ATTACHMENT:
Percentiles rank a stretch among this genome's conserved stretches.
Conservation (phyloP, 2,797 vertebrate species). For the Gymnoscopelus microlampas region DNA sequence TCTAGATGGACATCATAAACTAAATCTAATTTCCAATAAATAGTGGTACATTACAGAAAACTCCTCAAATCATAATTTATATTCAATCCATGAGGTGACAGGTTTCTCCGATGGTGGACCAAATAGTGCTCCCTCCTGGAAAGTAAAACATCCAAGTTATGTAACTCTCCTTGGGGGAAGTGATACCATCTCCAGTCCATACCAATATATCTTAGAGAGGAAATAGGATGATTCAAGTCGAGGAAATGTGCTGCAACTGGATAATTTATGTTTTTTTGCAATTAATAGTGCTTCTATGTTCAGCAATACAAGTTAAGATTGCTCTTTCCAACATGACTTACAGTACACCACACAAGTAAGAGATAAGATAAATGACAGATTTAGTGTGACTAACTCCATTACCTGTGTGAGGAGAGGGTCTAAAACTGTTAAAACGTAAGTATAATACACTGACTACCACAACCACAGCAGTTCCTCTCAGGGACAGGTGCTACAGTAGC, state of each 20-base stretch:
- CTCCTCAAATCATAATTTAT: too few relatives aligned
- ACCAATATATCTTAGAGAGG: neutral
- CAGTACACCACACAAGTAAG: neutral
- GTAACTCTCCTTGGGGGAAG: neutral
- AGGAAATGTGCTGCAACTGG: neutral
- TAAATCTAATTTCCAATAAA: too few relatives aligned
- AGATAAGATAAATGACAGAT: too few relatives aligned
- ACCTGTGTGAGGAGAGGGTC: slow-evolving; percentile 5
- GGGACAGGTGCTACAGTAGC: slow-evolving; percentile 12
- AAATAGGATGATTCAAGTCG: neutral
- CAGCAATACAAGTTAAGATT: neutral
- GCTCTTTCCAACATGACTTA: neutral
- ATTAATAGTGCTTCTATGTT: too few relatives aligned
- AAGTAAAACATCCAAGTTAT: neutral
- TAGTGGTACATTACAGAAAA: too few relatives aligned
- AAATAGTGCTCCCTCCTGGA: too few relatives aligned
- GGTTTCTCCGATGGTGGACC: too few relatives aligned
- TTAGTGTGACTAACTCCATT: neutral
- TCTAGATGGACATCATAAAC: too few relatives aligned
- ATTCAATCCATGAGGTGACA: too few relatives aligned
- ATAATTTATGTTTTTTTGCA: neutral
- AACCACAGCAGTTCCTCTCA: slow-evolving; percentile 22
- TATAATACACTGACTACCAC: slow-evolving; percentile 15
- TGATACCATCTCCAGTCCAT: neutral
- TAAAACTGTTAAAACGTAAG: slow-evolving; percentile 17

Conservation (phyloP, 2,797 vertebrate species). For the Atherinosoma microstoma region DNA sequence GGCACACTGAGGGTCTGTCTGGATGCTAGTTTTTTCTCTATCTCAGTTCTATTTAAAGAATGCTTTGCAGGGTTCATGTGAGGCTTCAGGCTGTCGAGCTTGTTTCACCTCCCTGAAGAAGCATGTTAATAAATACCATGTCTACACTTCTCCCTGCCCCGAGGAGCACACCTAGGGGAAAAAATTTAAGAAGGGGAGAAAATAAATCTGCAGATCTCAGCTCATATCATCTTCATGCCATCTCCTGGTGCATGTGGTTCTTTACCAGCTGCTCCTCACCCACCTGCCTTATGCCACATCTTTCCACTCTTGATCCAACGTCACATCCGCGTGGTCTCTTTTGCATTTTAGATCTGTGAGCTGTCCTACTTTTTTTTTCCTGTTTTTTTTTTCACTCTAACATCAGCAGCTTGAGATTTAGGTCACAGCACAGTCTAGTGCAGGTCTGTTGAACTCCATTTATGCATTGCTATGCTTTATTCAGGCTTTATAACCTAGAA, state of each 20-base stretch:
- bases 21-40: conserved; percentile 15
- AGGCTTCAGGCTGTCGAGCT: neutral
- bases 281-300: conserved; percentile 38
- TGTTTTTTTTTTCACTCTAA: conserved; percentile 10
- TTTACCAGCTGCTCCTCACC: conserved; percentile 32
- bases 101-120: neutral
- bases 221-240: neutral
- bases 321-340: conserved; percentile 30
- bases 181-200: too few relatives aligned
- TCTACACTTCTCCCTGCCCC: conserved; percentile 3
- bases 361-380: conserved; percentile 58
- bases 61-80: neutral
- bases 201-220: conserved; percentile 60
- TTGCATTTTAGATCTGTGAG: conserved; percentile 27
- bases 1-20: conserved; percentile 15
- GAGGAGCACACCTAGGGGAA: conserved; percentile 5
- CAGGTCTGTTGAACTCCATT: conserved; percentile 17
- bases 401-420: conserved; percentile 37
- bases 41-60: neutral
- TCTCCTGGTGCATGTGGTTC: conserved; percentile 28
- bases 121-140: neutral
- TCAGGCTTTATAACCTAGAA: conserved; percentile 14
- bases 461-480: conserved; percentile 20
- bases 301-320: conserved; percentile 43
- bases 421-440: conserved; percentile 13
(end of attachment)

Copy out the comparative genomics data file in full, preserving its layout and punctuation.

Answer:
Percentiles rank a stretch among this genome's conserved stretches.
Conservation (phyloP, 2,797 vertebrate species). For the Gymnoscopelus microlampas region DNA sequence TCTAGATGGACATCATAAACTAAATCTAATTTCCAATAAATAGTGGTACATTACAGAAAACTCCTCAAATCATAATTTATATTCAATCCATGAGGTGACAGGTTTCTCCGATGGTGGACCAAATAGTGCTCCCTCCTGGAAAGTAAAACATCCAAGTTATGTAACTCTCCTTGGGGGAAGTGATACCATCTCCAGTCCATACCAATATATCTTAGAGAGGAAATAGGATGATTCAAGTCGAGGAAATGTGCTGCAACTGGATAATTTATGTTTTTTTGCAATTAATAGTGCTTCTATGTTCAGCAATACAAGTTAAGATTGCTCTTTCCAACATGACTTACAGTACACCACACAAGTAAGAGATAAGATAAATGACAGATTTAGTGTGACTAACTCCATTACCTGTGTGAGGAGAGGGTCTAAAACTGTTAAAACGTAAGTATAATACACTGACTACCACAACCACAGCAGTTCCTCTCAGGGACAGGTGCTACAGTAGC, state of each 20-base stretch:
- CTCCTCAAATCATAATTTAT: too few relatives aligned
- ACCAATATATCTTAGAGAGG: neutral
- CAGTACACCACACAAGTAAG: neutral
- GTAACTCTCCTTGGGGGAAG: neutral
- AGGAAATGTGCTGCAACTGG: neutral
- TAAATCTAATTTCCAATAAA: too few relatives aligned
- AGATAAGATAAATGACAGAT: too few relatives aligned
- ACCTGTGTGAGGAGAGGGTC: slow-evolving; percentile 5
- GGGACAGGTGCTACAGTAGC: slow-evolving; percentile 12
- AAATAGGATGATTCAAGTCG: neutral
- CAGCAATACAAGTTAAGATT: neutral
- GCTCTTTCCAACATGACTTA: neutral
- ATTAATAGTGCTTCTATGTT: too few relatives aligned
- AAGTAAAACATCCAAGTTAT: neutral
- TAGTGGTACATTACAGAAAA: too few relatives aligned
- AAATAGTGCTCCCTCCTGGA: too few relatives aligned
- GGTTTCTCCGATGGTGGACC: too few relatives aligned
- TTAGTGTGACTAACTCCATT: neutral
- TCTAGATGGACATCATAAAC: too few relatives aligned
- ATTCAATCCATGAGGTGACA: too few relatives aligned
- ATAATTTATGTTTTTTTGCA: neutral
- AACCACAGCAGTTCCTCTCA: slow-evolving; percentile 22
- TATAATACACTGACTACCAC: slow-evolving; percentile 15
- TGATACCATCTCCAGTCCAT: neutral
- TAAAACTGTTAAAACGTAAG: slow-evolving; percentile 17

Conservation (phyloP, 2,797 vertebrate species). For the Atherinosoma microstoma region DNA sequence GGCACACTGAGGGTCTGTCTGGATGCTAGTTTTTTCTCTATCTCAGTTCTATTTAAAGAATGCTTTGCAGGGTTCATGTGAGGCTTCAGGCTGTCGAGCTTGTTTCACCTCCCTGAAGAAGCATGTTAATAAATACCATGTCTACACTTCTCCCTGCCCCGAGGAGCACACCTAGGGGAAAAAATTTAAGAAGGGGAGAAAATAAATCTGCAGATCTCAGCTCATATCATCTTCATGCCATCTCCTGGTGCATGTGGTTCTTTACCAGCTGCTCCTCACCCACCTGCCTTATGCCACATCTTTCCACTCTTGATCCAACGTCACATCCGCGTGGTCTCTTTTGCATTTTAGATCTGTGAGCTGTCCTACTTTTTTTTTCCTGTTTTTTTTTTCACTCTAACATCAGCAGCTTGAGATTTAGGTCACAGCACAGTCTAGTGCAGGTCTGTTGAACTCCATTTATGCATTGCTATGCTTTATTCAGGCTTTATAACCTAGAA, state of each 20-base stretch:
- bases 21-40: conserved; percentile 15
- AGGCTTCAGGCTGTCGAGCT: neutral
- bases 281-300: conserved; percentile 38
- TGTTTTTTTTTTCACTCTAA: conserved; percentile 10
- TTTACCAGCTGCTCCTCACC: conserved; percentile 32
- bases 101-120: neutral
- bases 221-240: neutral
- bases 321-340: conserved; percentile 30
- bases 181-200: too few relatives aligned
- TCTACACTTCTCCCTGCCCC: conserved; percentile 3
- bases 361-380: conserved; percentile 58
- bases 61-80: neutral
- bases 201-220: conserved; percentile 60
- TTGCATTTTAGATCTGTGAG: conserved; percentile 27
- bases 1-20: conserved; percentile 15
- GAGGAGCACACCTAGGGGAA: conserved; percentile 5
- CAGGTCTGTTGAACTCCATT: conserved; percentile 17
- bases 401-420: conserved; percentile 37
- bases 41-60: neutral
- TCTCCTGGTGCATGTGGTTC: conserved; percentile 28
- bases 121-140: neutral
- TCAGGCTTTATAACCTAGAA: conserved; percentile 14
- bases 461-480: conserved; percentile 20
- bases 301-320: conserved; percentile 43
- bases 421-440: conserved; percentile 13